We’re always up for a bit of “active” history or geography at Gardner Towers, so we decided to walk along to the SS Great Britain to see what was up. It was really quite interesting. The kids marvelled at the (small) size of the cabins and beds and we also got to meet the real Mr Brunel, or at least that’s what he told us, and he did have the big hat and everything.
Once we’d finished upstairs we descended into the room beneath the boat, where the temperature and humidity are somewhat akin to a sauna, because apparently it’s good for the hull. Down here there was a great view of the business end of the ship. Or, at least, a restored and replaced business end.
All of this was very interesting but it wasn’t, to be honest, ice cream. The weekend had officially been designated as “holiday rules”, and hence at least one ice cream a day was on the cards.
We walked halfway back along the quayside and grabbed some from a kiosk before continuing our way back to the hotel.
When we got back to the hotel it wasn’t quite late enough to give up, so we jumped in the car and drove up to the Clifton Suspension Bridge for a nosey. There’s not much parking and in trying to find somewhere we ended up taking the car over the bridge. We walked back and did the earthcache at the bridge and then crossed it on foot to do another cache and have a quick walk up to the observatory building.
As we were walking back to the car we saw a sign announcing that we were crossing into North Somerset. So I checked for a nearby cache and there was one on a sign about 30 yards further on. Cha-ching ! That’ll be another county done then. That made three new counties done in a single day.
After this we headed back to the hotel and got tidied up (again) to go out looking for dinner. We couldn’t be bothered to walk far that evening (or, technically, I wasn’t able to walk far) and anyway we’d promised the girls we’d try to find a Sunday roast, so we mooched around the harbour area until we found a reasonable looking pub diner. We found one after walking probably three-quarters of the way around a loop. It was a decent pub though, and they had beer. And they had roast dinners. Several of those then.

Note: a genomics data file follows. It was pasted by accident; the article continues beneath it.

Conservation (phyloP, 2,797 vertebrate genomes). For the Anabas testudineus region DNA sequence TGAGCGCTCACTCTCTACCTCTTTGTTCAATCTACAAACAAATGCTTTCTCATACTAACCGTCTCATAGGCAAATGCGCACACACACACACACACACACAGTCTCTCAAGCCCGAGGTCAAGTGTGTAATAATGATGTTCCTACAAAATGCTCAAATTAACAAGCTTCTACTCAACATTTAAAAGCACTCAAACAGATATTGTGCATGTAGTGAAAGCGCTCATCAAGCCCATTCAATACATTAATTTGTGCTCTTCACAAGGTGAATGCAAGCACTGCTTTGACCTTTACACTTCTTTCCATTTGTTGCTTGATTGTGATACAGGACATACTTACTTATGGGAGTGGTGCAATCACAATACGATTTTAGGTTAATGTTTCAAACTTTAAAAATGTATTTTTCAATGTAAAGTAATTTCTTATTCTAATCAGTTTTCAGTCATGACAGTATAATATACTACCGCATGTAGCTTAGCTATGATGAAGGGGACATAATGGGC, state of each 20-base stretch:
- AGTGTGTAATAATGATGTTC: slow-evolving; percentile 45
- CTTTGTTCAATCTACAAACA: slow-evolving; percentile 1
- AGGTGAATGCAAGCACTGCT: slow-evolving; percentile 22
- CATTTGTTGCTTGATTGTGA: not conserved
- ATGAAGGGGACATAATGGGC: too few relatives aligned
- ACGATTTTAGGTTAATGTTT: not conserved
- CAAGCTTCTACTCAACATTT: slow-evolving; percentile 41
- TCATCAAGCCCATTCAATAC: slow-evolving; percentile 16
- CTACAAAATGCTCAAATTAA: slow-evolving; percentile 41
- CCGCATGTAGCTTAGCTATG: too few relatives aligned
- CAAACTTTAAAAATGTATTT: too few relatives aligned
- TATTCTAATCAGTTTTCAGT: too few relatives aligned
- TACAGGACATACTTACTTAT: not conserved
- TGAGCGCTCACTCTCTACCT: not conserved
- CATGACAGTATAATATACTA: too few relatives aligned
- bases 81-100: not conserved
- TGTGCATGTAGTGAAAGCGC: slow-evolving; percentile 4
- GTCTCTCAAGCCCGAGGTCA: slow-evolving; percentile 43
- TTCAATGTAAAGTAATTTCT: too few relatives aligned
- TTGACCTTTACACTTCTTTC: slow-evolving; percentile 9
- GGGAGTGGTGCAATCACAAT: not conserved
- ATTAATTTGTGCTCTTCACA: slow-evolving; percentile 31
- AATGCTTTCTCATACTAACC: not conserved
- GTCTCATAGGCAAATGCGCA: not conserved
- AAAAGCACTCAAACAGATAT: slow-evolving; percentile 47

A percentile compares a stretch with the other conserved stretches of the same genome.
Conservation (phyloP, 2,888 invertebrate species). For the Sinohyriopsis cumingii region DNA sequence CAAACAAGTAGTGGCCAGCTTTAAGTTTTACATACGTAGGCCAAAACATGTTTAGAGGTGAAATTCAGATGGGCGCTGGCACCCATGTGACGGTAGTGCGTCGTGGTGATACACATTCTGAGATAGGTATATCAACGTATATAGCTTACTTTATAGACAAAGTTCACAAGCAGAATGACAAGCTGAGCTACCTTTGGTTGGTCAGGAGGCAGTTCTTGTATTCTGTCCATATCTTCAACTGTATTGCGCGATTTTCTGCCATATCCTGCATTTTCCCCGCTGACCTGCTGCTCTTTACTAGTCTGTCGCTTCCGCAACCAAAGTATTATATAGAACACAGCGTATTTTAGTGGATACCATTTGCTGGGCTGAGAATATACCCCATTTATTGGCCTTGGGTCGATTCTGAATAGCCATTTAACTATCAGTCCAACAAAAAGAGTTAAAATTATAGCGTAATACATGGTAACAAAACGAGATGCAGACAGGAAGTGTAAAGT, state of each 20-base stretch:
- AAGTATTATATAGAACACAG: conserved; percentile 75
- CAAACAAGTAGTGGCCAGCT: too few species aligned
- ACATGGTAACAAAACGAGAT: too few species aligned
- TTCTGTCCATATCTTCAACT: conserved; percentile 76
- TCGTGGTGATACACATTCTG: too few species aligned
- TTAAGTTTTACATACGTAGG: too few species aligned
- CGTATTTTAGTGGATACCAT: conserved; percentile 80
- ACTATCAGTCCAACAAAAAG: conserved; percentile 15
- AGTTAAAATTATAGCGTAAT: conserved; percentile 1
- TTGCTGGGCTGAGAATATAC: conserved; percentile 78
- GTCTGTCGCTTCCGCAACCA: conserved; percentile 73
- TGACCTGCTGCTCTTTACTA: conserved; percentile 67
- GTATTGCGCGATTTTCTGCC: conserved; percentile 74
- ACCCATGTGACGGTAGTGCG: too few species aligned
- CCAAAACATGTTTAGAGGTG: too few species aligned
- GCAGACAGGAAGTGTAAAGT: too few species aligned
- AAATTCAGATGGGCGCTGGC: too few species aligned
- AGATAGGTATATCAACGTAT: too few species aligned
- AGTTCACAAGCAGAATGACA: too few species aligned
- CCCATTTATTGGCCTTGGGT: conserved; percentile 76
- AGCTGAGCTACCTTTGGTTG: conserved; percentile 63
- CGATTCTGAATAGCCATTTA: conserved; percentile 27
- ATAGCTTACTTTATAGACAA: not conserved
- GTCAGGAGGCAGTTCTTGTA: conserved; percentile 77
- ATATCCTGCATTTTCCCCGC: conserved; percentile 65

After dinner we retired for another fairly early night and then got up in the morning to have a somewhat longer and more filling breakfast than we’d had the previous morning. And that was more or less it for the weekend, aside from having to drive home to Milton Keynes, which we did both quickly and uneventfully. It was just as well we did, because when we got home we had to pack up the car again for a week and head up to my folks house in Measham, where we were spending the final week of the kid’s summer holiday. Kas stayed at home to get some proper work done. I took mine with me.
We had a busy weekend planned. We’d heard from friends who’d done their other events that the Rock ‘n’ Roll running series were excellent to enter, so I was the lucky one who’s name came out of the 2-person hat and I was the one who got to run it. Kas had to make do with a weekend away. The race we planned was the Liverpool Rock ‘n’ Roll Half (there was a “full monty” as well, but only nutters run those) and we booked up nice and early to avoid disappointment. We booked early enough that it wasn’t officially a Redway Runners club trip when we booked up, and as a result we were in a different hotel to most of the other club members who went. A couple were in the same place as us, but not many. The hotel in question was the excellent little Hotel Indigo on Chapel Street. They didn’t have any family rooms so we booked two standard double rooms and hoped for the best.